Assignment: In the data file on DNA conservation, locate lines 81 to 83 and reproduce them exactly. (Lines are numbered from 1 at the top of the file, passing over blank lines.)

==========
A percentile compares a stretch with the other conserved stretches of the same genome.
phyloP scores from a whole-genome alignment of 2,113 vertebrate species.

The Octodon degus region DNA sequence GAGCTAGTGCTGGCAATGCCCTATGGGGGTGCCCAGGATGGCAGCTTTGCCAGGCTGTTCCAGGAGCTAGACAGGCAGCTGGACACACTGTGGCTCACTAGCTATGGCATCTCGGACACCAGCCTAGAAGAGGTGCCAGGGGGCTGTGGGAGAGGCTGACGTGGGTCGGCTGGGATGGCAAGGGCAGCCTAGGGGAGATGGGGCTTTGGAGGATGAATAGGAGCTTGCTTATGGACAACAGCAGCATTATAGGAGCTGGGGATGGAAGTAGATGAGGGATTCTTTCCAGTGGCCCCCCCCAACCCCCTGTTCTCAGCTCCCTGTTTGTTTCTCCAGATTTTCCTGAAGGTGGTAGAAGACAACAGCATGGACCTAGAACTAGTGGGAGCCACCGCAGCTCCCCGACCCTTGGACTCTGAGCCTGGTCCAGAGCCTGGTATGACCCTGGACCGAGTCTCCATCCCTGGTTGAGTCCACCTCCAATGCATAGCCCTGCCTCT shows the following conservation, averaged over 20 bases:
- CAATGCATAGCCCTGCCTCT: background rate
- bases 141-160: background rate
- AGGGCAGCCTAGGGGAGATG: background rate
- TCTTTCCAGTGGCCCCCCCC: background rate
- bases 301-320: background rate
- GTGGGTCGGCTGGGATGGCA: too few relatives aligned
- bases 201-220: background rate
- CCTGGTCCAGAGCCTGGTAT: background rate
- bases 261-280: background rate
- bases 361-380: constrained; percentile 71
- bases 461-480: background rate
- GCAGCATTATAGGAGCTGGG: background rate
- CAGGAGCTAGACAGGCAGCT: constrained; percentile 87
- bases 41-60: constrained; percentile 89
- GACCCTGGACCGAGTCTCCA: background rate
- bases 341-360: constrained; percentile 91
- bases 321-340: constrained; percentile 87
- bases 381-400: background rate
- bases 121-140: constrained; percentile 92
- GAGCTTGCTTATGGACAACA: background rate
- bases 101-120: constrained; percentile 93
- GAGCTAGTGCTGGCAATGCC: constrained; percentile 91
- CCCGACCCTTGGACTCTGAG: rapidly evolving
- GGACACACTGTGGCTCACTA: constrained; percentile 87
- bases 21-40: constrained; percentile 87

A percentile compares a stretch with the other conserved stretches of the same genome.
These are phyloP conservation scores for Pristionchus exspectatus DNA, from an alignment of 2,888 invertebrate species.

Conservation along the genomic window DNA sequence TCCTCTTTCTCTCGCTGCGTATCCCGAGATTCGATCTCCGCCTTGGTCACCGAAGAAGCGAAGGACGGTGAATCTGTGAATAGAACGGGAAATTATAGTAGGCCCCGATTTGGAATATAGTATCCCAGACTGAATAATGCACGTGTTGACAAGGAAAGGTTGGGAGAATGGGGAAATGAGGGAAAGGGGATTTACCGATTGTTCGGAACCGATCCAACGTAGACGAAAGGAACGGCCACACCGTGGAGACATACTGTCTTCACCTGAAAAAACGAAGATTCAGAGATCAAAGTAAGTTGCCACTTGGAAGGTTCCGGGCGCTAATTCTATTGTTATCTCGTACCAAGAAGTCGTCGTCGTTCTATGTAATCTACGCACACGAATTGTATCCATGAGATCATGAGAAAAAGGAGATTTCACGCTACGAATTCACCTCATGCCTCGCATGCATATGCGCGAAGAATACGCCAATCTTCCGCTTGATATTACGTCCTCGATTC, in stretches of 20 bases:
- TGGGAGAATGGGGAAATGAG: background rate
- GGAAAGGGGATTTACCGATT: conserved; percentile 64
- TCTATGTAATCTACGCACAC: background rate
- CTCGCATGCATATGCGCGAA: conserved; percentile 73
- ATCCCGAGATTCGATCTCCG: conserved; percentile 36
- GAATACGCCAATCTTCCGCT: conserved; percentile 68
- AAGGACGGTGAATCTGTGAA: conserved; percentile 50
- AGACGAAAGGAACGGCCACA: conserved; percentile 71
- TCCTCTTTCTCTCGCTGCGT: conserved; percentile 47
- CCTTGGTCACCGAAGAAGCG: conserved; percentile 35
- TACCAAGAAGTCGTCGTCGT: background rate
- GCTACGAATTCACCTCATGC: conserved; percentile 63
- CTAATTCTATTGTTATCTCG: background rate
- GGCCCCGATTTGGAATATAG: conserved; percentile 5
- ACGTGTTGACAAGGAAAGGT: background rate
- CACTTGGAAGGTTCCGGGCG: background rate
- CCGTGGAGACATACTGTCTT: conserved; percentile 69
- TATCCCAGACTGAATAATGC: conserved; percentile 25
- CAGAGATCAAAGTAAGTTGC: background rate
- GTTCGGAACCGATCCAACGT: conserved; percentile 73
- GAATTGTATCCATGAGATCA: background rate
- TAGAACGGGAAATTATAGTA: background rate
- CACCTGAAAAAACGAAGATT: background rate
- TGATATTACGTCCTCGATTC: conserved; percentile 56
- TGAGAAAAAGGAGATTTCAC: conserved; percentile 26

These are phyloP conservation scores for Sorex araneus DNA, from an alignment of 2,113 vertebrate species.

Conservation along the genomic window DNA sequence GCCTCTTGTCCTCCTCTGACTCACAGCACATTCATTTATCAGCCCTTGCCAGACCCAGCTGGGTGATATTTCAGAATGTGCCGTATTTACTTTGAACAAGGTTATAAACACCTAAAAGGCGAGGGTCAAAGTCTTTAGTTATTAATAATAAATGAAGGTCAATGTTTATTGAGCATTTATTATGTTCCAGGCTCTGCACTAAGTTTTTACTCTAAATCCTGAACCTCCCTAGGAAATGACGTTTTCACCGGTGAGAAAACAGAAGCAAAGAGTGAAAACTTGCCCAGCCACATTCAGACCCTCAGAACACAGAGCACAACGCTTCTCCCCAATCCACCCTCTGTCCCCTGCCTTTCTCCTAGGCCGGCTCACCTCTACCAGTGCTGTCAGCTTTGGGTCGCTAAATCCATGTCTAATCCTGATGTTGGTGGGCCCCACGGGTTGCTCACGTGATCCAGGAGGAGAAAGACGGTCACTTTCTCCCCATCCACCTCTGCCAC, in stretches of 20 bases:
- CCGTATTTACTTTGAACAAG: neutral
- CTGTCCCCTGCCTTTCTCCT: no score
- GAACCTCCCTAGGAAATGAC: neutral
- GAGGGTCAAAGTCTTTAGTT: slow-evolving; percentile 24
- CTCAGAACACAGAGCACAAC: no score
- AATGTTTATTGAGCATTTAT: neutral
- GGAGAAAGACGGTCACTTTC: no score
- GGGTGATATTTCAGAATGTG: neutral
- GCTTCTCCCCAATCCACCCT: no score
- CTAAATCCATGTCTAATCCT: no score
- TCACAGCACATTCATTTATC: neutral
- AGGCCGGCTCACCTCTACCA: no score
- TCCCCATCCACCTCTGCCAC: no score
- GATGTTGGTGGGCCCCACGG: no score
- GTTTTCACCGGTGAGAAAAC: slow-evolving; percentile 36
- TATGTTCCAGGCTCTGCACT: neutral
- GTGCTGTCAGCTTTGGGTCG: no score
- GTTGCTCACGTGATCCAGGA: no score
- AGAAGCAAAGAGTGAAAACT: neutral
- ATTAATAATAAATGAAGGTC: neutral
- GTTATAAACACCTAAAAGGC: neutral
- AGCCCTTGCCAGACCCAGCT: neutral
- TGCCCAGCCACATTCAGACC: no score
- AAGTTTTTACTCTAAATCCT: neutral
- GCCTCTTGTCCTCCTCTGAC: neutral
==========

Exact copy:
- TGCCCAGCCACATTCAGACC: no score
- AAGTTTTTACTCTAAATCCT: neutral
- GCCTCTTGTCCTCCTCTGAC: neutral